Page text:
For centuries, the master coopers of the Wiederänders family had been proud and profitable craftsmen, earning a good living and passing their skills and status on to their children. But in the mid-19th century, demographic, economic, and political forces combined to forever change the patterns of livelihood that had endured since medieval times. A population explosion occurred in Germany — the number of people in Saxony actually doubled between 1816 and 1865. This led to dislocations and shortages of food, work, housing, and farmland. Destitute rural people flocked to the cities looking for work. Prices, production costs, and taxes all rose. Meanwhile the trade guilds, which had been all-powerful in regulating business affairs in local jurisdictions, were losing power to municipal and state governments. Journeymen were finding it impossible to become masters, while masters were scarcely able to afford the costs of training apprentices.

At a time in his life when Carl might have expected to enjoy the fruits of his labors as his adult sons became successful, he had to struggle desperately to support his family — and found himself losing ground. His oldest sons Gottlob and Anton were now journeymen coopers, but Gustav and Ernst had had to turn to lace making. In his 1853 petition to the City of Annaberg for permission to emigrate, Carl wrote:

I own a house....which is appraised at 2,415 Reichsmarks and carries a running mortgage of 700 marks. Although I am already 65 years old, I am scarcely able to feed my children who are not yet of working age from my profession, since I make a very small living due to the very high duties levied upon master coopers in this city.

My sons have supported me in my trade and livelihood, but I cannot allow this to continue. In time, I would have to sell my house and use up the proceeds, little by little. But if I had the proceeds now, I could buy a little piece of land (“ein Stückchen Land”) in America and thus would hope to establish a dependable livelihood there for my children and my wife. My grown sons are strong, and through their combined efforts they will persevere in that endeavor. Without them I could not conceive of emigrating, since they will carry me with their work in that land, and lighten the wearisome burden of emigrating.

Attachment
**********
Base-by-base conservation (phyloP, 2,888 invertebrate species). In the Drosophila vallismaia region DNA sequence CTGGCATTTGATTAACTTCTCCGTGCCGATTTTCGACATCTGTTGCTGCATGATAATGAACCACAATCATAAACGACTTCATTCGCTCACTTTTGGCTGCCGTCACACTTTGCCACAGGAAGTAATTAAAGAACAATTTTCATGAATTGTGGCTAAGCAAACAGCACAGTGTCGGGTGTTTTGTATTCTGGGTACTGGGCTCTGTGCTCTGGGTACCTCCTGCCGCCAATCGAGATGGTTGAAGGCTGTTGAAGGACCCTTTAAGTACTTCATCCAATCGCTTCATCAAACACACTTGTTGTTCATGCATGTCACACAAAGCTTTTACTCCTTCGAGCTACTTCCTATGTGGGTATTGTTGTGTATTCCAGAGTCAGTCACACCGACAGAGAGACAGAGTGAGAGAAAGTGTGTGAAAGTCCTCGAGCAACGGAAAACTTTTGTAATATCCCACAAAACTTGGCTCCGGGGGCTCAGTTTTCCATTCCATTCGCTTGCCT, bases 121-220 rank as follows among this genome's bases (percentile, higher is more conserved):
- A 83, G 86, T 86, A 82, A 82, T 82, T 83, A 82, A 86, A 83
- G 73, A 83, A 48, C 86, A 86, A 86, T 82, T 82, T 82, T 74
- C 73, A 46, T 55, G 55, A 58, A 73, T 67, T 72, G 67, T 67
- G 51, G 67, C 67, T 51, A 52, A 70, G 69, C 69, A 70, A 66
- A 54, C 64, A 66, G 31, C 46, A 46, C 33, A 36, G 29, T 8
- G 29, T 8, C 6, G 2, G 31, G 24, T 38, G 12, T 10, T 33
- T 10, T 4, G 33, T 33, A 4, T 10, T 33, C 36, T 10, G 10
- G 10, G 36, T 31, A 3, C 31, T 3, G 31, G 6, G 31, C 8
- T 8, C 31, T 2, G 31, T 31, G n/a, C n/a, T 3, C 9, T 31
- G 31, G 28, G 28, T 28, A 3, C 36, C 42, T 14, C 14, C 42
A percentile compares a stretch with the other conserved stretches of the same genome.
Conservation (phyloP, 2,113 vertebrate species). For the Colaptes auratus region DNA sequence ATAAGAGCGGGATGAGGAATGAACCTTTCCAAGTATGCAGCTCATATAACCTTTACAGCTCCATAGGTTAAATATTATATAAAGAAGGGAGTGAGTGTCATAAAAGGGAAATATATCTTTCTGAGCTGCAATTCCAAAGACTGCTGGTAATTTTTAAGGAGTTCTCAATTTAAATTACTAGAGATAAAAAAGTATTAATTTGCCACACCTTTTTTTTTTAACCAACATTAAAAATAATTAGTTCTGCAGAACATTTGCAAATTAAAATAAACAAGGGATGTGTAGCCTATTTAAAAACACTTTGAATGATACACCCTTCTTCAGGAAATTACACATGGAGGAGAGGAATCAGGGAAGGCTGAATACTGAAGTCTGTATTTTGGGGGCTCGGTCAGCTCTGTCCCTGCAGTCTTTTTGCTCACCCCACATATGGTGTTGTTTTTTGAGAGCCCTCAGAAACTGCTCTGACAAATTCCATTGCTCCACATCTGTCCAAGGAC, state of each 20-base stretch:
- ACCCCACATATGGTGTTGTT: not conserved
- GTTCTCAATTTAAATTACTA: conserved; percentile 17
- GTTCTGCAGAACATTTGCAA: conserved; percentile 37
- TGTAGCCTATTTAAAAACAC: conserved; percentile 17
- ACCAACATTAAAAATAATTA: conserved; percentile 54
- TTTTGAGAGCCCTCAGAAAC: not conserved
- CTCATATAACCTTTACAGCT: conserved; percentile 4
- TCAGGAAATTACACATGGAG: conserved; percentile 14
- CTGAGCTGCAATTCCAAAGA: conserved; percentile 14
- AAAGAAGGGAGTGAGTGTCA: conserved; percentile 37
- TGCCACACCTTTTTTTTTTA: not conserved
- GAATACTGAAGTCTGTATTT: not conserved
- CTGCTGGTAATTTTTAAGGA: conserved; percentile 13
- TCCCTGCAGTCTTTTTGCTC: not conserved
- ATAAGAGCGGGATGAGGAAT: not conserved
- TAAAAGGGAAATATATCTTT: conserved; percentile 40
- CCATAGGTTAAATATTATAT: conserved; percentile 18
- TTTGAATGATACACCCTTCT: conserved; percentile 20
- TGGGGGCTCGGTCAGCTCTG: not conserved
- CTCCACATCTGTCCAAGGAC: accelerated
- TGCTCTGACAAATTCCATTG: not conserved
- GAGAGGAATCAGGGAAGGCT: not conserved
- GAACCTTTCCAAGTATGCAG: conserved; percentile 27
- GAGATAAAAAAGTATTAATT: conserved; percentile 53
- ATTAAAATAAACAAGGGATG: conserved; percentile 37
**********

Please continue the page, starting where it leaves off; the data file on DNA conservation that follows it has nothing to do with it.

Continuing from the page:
Here I can no longer hold my own as a tradesman. It would be a wretched fate if I...could pass nothing on to my children. In America, I can secure a happy future for my children and my children’s children.

For six years Carl had been planning to emigrate, scraping together the 1,000 thaler he thought would be sufficient to get his family to America. But in order to leave, he had to secure the release of three of his sons from their military obligations to the Kingdom of Saxony: Gottlob, 27, a veteran and reservist with the 4th Rifle Battalion of Leipzig; Anton, 24, an active duty soldier with the 11th Infantry Battalion; and Ernst, 20, a recent recruit slated to serve with the Leipzig Infantry Brigade. (Gustav, 22, had been found to be physically unfit for service.)

Through city officials, Carl petitioned the Kingdom of Saxony for his sons’ dispensations. The Royal War Ministry replied that it would release Gottlob, since he was a reservist, but Carl would have to buy his other sons out of active duty by paying the customary bounty: 100 thaler for Anton, because he had already completed half his service, and 200 thaler for Ernst.

His dream in jeopardy, Carl again petitioned the City to intervene with the War Ministry, introducing new information about Ernst's physical condition:

....I am not in a position to pay the bounties for my two above-named sons, and our planned emigration cannot take place in the event of further unfavorable responses to my respectful request for their releases.

Here, my small savings would be gradually used up, and the dream I have nurtured for six years — of securing a successful future in America for my loved ones — totally destroyed. I cannot hope to undertake the emigration in the future, given my diminishing pecuniary resources. My sons wish to emigrate with all their hearts. My remaining capital consists of, at most, 1,000 thaler. With that I must pay the emigration costs for eleven persons, and use whatever is left for the purchase of a little piece of land. The happiness of my family is at stake in this matter....But if it meant leaving behind my sons Carl Anton and Carl Ernst Wiederänders, I could never undertake such a thing.